IntroductionTheodore Levitt’s 1983 article The Globalization of Markets has been described as a seminal and influential article in globalization and business discourse (Vignali 2001). In this article, Levitt outlined his bold global standardization hypothesis in which he argued that the future for large corporations in a rapidly homogenizing market driven by technology was to go global by offering standardized products and not customizing products for markets as was the practice for multinational corporations. This essay will critically analyze Theodore Levitt’s The Globalization of Markets. First, the essay will summarize Levitt’s main ideas and arguments in The Globalization of Markets.
The essay will then will discuss some of the strengths and weaknesses of Levitt’s views and analyze counter arguments to Levitt’s hypotheses. The Globalization of MarketsIn The Globalization of Markets, one of the key pillars of Levitt’s argument is that the world is rapidly being driven into convergence through modern technology. From the onset, he argues that new technologies have “proletarianized” communication, transport and travel and people from all corners of the globe have been exposed to modern products (Levitt 1983, p 2).
As a result, he points that that the new commercial reality is characterized by global markets for these modern standardized consumer products that transcend regional and national preferences. People seem to prefer these global products at affordable or low prices irrespective of their presumed national preferences. From this premise, Levitt outlines which strategies companies should use in the global market to remain relevant and competitive. He compares two types of corporations; the global corporation as a superior and the traditional multinational corporation which is facing its demise.
He makes the distinction between the two by comparing the global corporation to a hedgehog and the multinational corporation to a fox (Levitt 1983 p 7). The multinational is presented as a company which operates in different national markets, with its products paying attention to or accommodating the different tastes and preferences in each market (customization), while the global corporation simply treats the global market as a single entity (Baker and Sterenberg 2002). He lauds the global corporation’s business model as superior due to their high-quality standardized products produced at low prices.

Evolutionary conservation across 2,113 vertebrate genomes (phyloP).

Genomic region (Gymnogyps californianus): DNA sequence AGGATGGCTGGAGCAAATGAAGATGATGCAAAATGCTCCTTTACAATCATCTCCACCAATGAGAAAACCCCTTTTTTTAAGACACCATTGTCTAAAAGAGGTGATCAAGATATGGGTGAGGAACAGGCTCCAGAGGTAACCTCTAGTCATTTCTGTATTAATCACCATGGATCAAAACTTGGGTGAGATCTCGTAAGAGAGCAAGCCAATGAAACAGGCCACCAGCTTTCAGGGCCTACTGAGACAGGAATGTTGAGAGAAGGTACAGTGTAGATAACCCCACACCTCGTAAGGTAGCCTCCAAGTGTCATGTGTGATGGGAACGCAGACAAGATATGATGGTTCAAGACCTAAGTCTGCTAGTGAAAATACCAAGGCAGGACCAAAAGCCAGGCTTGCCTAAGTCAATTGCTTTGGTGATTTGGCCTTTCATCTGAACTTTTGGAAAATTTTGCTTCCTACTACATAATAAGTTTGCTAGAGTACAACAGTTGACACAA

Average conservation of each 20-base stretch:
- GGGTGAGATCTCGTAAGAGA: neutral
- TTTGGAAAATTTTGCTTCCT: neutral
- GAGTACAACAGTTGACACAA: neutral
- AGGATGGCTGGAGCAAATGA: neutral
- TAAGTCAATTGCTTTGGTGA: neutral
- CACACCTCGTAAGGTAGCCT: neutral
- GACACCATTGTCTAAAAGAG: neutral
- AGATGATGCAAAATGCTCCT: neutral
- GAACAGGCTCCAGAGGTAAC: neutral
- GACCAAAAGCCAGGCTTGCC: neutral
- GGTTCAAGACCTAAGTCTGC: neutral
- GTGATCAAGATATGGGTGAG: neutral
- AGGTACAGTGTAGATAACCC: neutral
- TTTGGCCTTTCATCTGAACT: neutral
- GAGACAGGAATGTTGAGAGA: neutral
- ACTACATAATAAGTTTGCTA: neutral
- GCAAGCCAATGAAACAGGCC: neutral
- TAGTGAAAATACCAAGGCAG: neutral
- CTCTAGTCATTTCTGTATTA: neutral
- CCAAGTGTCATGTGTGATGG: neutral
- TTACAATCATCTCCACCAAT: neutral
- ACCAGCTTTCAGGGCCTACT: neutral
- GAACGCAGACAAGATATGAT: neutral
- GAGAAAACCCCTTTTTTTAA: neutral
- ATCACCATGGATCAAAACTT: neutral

He reinforces this position by stating that standardized markets come with advantages such as economies of scale in production, distribution, marketing and management unlike customized markets. Levitt argues that for companies to survive, they must adopt a global business strategy, producing high quality and low cost standardized goods. Using examples such as McDonald’s, Sony and Coca Cola, he demonstrates how global corporations have successfully transcended ethnic and regional barriers of preferences by offering high quality standardized products at low prices. He gives examples of the global proliferation of commodities unique to ethnicities such as Chinese food as evidence of homogenization of consumer choices.
According to Levitt, consumers prefer value and dislike scarcity and would therefore desire low priced and higher quality modern products such as Television sets, cosmetics and Levi jeans regardless of national preferences. He argues that these differences have become vestigial and companies that struggle to accommodate them do so at their expense. As an example, he attributes Hoover’s failure in the European market due to their attempt to accommodate national preferences while a low priced machine backed by heavy promotion would have succeeded (Levitt 1983).